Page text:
The Canadian Press - ONLINE EDITION

Director Fatih Akin confronts Turkey's taboo, mass killings of Armenians, in 'The Cut'

  • Print

VENICE, Italy - Fatih Akin's "The Cut" is the first movie by a director with Turkish roots to tackle an issue long taboo in the country: the early 20th-century mass killings of Armenians by Ottoman Turks.

The movie caused a stir in Turkey even before its Venice Film Festival premiere, bringing the German-Turkish director criticism and threats. But Akin insists he's not a pioneer, or a provocateur. He's simply trying to bring the topic into the open.

"There (was) a trauma 100 years ago and — you know this from individual analysis — if you don't confront yourself with the trauma you will never get cured," the director said during an interview in Venice, where "The Cut" is one of 20 films competing for the Golden Lion prize.

"I think what counts for an individual counts also for society."

Historians estimate that as many as 1.5 million Armenians were killed by Ottoman Turks in 1915, an event widely viewed by scholars as the first 20th-century genocide. Turkey denies that the deaths constituted genocide, saying the toll has been inflated, and that people died on both sides as the Ottoman Empire disintegrated during World War I.

The killings remain an inflammatory issue for Turkish nationalists. Akin and an Armenian-Turkish newspaper received harassment and threats after he gave an interview recently about the movie.

But Akin said Turkey has begun to debate the issue more openly. Earlier this year, then-Prime Minister Recep Tayyip Erdogan said the country was ready to "confront" the ethnic slayings, though he didn't use the word genocide.

"There is a process of analyzing this trauma in Turkey, and I am part of the process," Akin said.

"The Cut" confronts the story through the tale of an Armenian blacksmith — the Biblically named Nazaret, played by "A Prophet" star Tahar Rahim — who is torn from his family amid the killing and spends years searching around the world for his daughters.

Criticism of the film in Venice has been more artistic than political.

In the screenplay by Akin and Armenian-American scriptwriter Mardik Martin (who co-wrote Martin Scorsese's "Raging Bull"), the Armenian characters speak in English and the others in their own languages. Some reviewers found that gave the film a stilted air.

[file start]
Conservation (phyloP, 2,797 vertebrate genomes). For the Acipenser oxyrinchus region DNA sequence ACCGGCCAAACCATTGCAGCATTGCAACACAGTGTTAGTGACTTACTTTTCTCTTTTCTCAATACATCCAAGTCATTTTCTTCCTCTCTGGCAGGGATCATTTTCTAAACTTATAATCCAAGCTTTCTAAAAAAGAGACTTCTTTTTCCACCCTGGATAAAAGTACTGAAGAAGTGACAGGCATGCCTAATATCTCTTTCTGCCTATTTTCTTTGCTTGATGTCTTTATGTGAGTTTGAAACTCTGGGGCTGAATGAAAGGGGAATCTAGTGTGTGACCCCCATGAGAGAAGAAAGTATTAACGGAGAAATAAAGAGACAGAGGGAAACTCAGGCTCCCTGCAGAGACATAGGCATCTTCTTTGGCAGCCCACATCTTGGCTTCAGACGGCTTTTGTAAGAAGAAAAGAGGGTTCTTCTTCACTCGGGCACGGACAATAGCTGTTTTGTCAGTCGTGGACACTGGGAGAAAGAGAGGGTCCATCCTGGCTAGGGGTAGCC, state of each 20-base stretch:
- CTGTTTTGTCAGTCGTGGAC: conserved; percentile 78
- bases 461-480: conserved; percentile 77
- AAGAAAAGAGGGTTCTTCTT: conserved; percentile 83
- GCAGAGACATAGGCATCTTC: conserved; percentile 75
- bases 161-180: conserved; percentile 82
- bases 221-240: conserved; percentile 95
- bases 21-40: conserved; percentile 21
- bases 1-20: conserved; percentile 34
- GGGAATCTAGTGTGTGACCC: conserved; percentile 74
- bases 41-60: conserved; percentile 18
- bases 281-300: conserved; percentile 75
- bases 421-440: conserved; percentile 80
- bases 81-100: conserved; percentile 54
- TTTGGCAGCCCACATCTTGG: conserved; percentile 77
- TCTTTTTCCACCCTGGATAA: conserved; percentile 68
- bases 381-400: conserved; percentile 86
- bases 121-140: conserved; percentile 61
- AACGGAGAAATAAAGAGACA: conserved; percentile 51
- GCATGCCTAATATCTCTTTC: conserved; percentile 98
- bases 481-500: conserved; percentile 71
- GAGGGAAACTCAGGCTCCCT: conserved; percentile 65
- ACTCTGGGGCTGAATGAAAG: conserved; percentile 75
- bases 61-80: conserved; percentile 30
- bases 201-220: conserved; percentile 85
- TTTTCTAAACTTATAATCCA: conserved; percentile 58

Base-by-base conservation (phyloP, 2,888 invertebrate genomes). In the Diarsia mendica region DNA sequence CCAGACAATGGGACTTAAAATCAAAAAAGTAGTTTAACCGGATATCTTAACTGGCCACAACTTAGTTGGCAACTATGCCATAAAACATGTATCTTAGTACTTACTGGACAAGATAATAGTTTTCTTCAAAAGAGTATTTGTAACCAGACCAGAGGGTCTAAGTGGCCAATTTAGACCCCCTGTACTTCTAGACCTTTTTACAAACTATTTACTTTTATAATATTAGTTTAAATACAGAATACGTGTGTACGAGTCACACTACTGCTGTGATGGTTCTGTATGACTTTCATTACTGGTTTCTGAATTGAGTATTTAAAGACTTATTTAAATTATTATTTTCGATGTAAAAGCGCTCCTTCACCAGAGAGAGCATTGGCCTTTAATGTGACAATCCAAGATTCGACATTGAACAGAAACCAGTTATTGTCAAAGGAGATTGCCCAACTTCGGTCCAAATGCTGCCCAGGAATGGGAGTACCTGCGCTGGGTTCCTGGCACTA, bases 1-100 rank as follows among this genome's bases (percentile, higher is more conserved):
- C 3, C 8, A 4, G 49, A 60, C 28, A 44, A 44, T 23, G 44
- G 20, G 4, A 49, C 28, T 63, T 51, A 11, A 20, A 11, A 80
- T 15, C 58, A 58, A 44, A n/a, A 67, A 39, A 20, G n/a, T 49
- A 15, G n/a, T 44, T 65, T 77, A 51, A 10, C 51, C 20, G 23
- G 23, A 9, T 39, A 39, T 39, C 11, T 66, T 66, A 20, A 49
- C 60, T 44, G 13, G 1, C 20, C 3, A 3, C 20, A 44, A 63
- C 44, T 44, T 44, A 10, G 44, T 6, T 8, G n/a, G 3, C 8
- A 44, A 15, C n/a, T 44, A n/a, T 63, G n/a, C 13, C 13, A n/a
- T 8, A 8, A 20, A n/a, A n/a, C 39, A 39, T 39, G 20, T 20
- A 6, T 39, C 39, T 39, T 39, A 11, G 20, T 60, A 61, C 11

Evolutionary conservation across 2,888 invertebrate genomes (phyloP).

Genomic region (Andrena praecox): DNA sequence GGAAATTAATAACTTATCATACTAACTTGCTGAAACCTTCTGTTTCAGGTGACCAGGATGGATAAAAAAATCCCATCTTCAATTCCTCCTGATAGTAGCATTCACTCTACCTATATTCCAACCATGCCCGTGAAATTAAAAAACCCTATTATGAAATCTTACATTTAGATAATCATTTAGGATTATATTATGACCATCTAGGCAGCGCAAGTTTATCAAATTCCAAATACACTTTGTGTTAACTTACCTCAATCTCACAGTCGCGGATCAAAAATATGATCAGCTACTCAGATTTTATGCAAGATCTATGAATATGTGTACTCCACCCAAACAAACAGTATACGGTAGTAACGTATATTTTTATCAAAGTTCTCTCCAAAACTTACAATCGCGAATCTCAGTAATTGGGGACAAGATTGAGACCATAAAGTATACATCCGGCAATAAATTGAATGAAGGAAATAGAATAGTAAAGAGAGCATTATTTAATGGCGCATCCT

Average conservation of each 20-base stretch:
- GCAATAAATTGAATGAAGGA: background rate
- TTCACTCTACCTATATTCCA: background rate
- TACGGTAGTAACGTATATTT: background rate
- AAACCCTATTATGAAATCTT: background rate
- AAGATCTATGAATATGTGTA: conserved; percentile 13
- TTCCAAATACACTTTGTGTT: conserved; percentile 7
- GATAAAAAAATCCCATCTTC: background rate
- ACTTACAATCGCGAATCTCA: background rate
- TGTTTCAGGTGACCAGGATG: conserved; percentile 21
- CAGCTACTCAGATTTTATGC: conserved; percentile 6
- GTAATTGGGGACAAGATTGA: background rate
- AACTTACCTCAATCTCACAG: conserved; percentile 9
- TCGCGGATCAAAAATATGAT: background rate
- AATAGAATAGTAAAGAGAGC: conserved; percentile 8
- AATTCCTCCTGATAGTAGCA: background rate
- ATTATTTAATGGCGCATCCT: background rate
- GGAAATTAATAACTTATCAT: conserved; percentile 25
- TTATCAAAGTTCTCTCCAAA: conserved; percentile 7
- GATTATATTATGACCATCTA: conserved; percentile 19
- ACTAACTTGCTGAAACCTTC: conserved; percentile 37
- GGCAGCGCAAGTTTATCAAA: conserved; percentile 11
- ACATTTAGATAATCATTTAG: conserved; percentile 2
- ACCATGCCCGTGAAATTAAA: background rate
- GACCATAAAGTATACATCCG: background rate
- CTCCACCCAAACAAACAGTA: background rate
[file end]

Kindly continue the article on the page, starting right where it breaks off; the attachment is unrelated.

And some felt Rahim's performance was hampered by the decision to have Nazaret rendered mute by a knife to the throat early on.

Akin was stung by the negative reviews, but said the most important audiences for the film will be Turks and Armenians.

Shot on 35-millimeter film stock, rather than digitally, and using widescreen Cinemascope lenses, it takes visual cues from the likes of Sergio Leone and Terrence Malik, offering stunning panoramas as the lonely figure of Nazaret travels from Turkey to Syria, Cuba, Minnesota and North Dakota.

"When I was reading and analyzing about the genocide, I discovered quite early that the genocide is not just about killing," he said. "It's also about the diaspora, the spread of the Armenian folk all over the world."

"All my films are about migration," said Akin, who was born in Hamburg in 1973 to Turkish parents.

Akin has called "The Cut" the final chapter in a trilogy he's named "Love, Death and the Devil." The two earlier instalments, "Head-On" and "The Edge of Heaven," both dealt with tangled identities and moved between Germany and Turkey.

The director said all three films explored his relationship with his ancestral land. Now he's ready for a change.

"I am done with Turks," he said. "I want to work with blonde people called Hans, eating sausages."

Follow Jill Lawless at

Fact Check

Fact Check

Have you found an error, or know of something we’ve missed in one of our stories?
Please use the form below and let us know.

* Required
  • Please post the headline of the story or the title of the video with the error.

  • Please post exactly what was wrong with the story.

  • Please indicate your source for the correct information.

  • Yes


  • This will only be used to contact you if we have a question about your submission, it will not be used to identify you or be published.

  • Cancel

Having problems with the form?

Contact Us Directly
  • Print

You can comment on most stories on You can also agree or disagree with other comments. All you need to do is be a Winnipeg Free Press print or e-edition subscriber to join the conversation and give your feedback.

You can comment on most stories on You can also agree or disagree with other comments. All you need to do is be a Winnipeg Free Press print or e-edition subscriber to join the conversation and give your feedback.

Have Your Say

New to commenting? Check out our Frequently Asked Questions.

Have Your Say

Comments are open to Winnipeg Free Press print or e-edition subscribers only. why?

Have Your Say

Comments are open to Winnipeg Free Press Subscribers only. why?

The Winnipeg Free Press does not necessarily endorse any of the views posted. By submitting your comment, you agree to our Terms and Conditions. These terms were revised effective April 16, 2010.


Make text: Larger | Smaller


Christmas Cheer Board hamper kickoff

View more like this

Photo Store Gallery

  • A nesting goose sits on the roof of GoodLife Fitness at 143 Nature Way near Kenaston as the morning sun comes up Wednesday morning- See Bryksa’s Goose a Day Photo- Day 07- Web crop-May 09, 2012   (JOE BRYKSA / WINNIPEG FREE PRESS)

View More Gallery Photos


Should the federal government force band chiefs and councillors to disclose their salary information?

View Results

View Related Story

Ads by Google